Gov. Ned Lamont signed a broad Executive orderThis calls for increased energy efficiency and a decrease in mileage. It wasn’t all good news for everyone.
“We know this is the crisis of our time and it calls on all of us to get involved and get engaged,” Department of Energy and Environmental Protection Commissioner Katie Dykes said.
Dykes stated that the executive order Lamont signed moves state in the right direction.
“Obviously the permanent funding mechanism and the cap on carbon emissions was an element of TCI is not something that we can do without legislation but to the extent that i think the theme here is not meeting our 2030 targets, know there are things the executive branch can do within existing authority,” Dykes said.
The Transportation Climate Initiative was not approved by the legislature. This would have prevented carbon emissions from transportation sectors through what amounts to a gasoline tax.
“The number one source of pollution right now is our transportation system. Connecticut’s doing really well in terms of the electric system, really well on getting zero carbon on our electric grid over the next 10 to 15 years,” Lamont said.
Lamont stated that this executive order, which goes into effect immediately, will address climate change.
“This is what the market is calling for and our job is to make sure that Connecticut is ready,” he said
Switching to electric vehicles “is going to save middle class drivers a lot of money,” he added.
The executive order requires 23 actions, including a statewide fleet of electric buses, a target to reduce the number of miles we drive, regulations for emissions from medium- and heavy-duty vehicles, and efficiency standards for appliances.
House Minority Leader Vincent Candelora said the governor’s actions will impact residents’ pocketbooks.
“Aside from the tax dollars that are going to have to go into replacing all our buses with battery operated vehicles, the governor is directing the commissioner to impose efficiency standards on all our consumer goods,” Candelora said.
He says it’s unknown which appliances will fall under the policy.
“We can have leaf blowers and lawn mowers and washing machines being subject to certain efficiency standards that’s going to cost all consumers in the state of Connecticut,” he said.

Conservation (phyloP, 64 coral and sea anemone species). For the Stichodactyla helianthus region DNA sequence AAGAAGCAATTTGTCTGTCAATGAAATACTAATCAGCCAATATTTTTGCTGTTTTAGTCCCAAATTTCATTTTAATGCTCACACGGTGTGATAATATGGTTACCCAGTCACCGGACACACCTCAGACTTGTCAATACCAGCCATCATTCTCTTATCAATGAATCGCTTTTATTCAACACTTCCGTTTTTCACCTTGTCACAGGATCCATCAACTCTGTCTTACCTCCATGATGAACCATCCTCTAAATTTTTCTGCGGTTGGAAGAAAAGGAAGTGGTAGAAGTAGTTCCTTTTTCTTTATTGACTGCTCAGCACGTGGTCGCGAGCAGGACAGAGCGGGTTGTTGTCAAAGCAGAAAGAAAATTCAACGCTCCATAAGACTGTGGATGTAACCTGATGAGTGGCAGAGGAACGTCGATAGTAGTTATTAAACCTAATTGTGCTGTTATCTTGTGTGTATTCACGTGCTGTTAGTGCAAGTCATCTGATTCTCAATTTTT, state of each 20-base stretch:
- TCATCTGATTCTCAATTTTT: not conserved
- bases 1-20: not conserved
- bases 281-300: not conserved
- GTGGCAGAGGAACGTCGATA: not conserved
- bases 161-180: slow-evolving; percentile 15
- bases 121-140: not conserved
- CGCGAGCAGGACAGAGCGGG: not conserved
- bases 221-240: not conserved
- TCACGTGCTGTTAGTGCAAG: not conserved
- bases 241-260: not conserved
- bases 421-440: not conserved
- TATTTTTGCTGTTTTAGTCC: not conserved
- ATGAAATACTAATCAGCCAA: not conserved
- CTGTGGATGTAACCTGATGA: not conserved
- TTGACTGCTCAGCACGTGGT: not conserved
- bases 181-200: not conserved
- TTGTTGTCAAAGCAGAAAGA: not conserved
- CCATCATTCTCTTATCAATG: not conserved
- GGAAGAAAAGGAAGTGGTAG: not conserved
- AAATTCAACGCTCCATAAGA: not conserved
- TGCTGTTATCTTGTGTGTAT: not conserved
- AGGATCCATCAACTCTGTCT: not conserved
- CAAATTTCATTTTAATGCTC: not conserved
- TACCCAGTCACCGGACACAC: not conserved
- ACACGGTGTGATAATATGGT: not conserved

The Department of Energy and Environmental Protection will decide on the appliances.
The executive order was cheered by environmental advocates.
“It’s a holistic approach, which is of course how we should address climate change,” Thomas Lefebvre, coordinator for Transit Hartford Academy at the Center for Latino Progress, said.
Lefebvre said it’s a step in the right direction.
“All of this is putting pressure on the legislature to act,” he added.
But that’s not how some lawmakers see it.
“Now we’re seeing the governor attempting to implement environmental policies that were rejected, that environmentalists have been putting pressure on him to try and address,” Candelora said.
“To me he’s just appeasing a group of people and circumventing good government,” he added.
Chris Phelps, Environment Connecticut State Director, stated that the legislature must take action.
“Unfortunately, Connecticut’s lawmakers have repeatedly failed to give the danger of climate change the attention it requires. They have failed to cap pollution from transportation, failed to commit to 100% clean renewable energy, and put off serious climate action for the future,” Phelps said.
He said Lamont’s executive order has good ideas, but doesn’t go far enough.
“Purchasing clean electricity for state properties and requiring manufacturers to produce more efficient appliances that use less energy are good steps to take. But they represent only a small down payment on the work necessary to win the race to stop climate change,” Phelp said
But it’s the best the state can offer at the moment.
“This executive order is reflecting all of the actions that we can take with the tools that the executive branch has to ensure that we make further progress,” Dykes said.